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Parent Tool Kit
Protect Your Children from Bullying and Support Safe SchoolsAs adults, we tend to downplay or underestimate the amount and seriousness of bullying that occurs in our children's schools. But bullying is a serious, widespread problem that needs to be addressed to safeguard our children and provide safer, more secure learning environments.
A nationally representative U.S. study shows that 15 percent of all students reported having been bullied "sometimes" or more often within a school term. This amounts to almost one in four students. And, for every case reported to school officials, there are many more bullied students who suffer in silence.1
If your school doesn't have a research-based schoolwide bullying prevention program like the Olweus Bullying Prevention Program, you can be a strong advocate for the program in your school. It is often parents who bring the issue of bullying to the attention of schools, and parents can be a strong motivator for schools to address the issue.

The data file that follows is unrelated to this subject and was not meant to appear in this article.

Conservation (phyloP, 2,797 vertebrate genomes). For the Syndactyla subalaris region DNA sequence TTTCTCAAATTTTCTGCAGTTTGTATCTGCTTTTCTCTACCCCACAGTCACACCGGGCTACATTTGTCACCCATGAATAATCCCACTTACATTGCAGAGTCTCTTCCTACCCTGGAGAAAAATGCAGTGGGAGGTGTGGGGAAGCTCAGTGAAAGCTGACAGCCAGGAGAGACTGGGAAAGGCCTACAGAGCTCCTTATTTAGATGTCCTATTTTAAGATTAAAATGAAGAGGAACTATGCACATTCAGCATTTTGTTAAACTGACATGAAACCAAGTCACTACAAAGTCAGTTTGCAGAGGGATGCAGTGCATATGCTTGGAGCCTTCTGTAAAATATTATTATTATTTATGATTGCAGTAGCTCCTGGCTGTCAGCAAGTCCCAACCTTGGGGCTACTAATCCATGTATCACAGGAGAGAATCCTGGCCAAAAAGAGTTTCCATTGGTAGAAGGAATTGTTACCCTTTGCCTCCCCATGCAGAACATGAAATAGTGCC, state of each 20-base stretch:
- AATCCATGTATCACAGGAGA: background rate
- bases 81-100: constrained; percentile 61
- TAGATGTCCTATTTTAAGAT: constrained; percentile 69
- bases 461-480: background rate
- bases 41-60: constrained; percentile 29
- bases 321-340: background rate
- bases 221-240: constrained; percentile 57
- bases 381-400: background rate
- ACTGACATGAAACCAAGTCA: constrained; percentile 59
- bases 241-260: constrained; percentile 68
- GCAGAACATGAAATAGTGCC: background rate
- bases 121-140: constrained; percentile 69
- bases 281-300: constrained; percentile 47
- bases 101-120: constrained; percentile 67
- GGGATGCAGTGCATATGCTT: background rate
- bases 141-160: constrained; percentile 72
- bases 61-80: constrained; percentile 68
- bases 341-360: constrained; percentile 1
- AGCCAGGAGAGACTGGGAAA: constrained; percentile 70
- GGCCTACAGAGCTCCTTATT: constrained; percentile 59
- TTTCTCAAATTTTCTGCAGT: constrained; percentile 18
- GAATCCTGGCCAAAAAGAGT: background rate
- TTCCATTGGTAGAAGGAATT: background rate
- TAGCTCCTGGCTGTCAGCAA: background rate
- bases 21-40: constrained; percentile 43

(Content taken with permission from Olweus.org)
1T. Nansel and others, "Bullying Behaviors among U.S. Youth," Journal of the American Medical Association 285, no. 16 (2001): 2094-2100.
Parent Tool KitTalking to Educators About Bullying Prevention - How to talk with educators at your school about bullying.
Advocating a Bullying Prevention Program - How to advocate for a bullying prevention program in your child's school.
Tips for Parents Whose Child is Being Bullied - What to do if your child is being bullied.
Tips for Parents Whose Child is Bullying Others - What to do if your child bullies others.
Tips for Parents Whose Child Witnesses Bullying - What to do if your child witnesses bullying.
Preventing Cyberbullying - What can parents do to address cyberbullying?
For information about the United States’ efforts in bullying prevention, visit www.StopBullying.gov, an official U.S. Government website managed by the Department of Health & Human Services in partnership with the Department of Education and Department of Justice.
Arthur Interactive Media (AIM) Buddy Project: Innovative, media-based resources designed to build character and reduce bullying in elementary schools
A supplemental curriculum that leverages the universal appeal of the ARTHUR characters and a solid research base in character development, and adds a unique component—interactive media—to promote discussions between older and younger student buddy pairs around five topics—empathy, honesty, forgiveness, generosity, and learning from others.The AIM Buddy Project will be available, free of charge, on PBS Learning Media in January 2017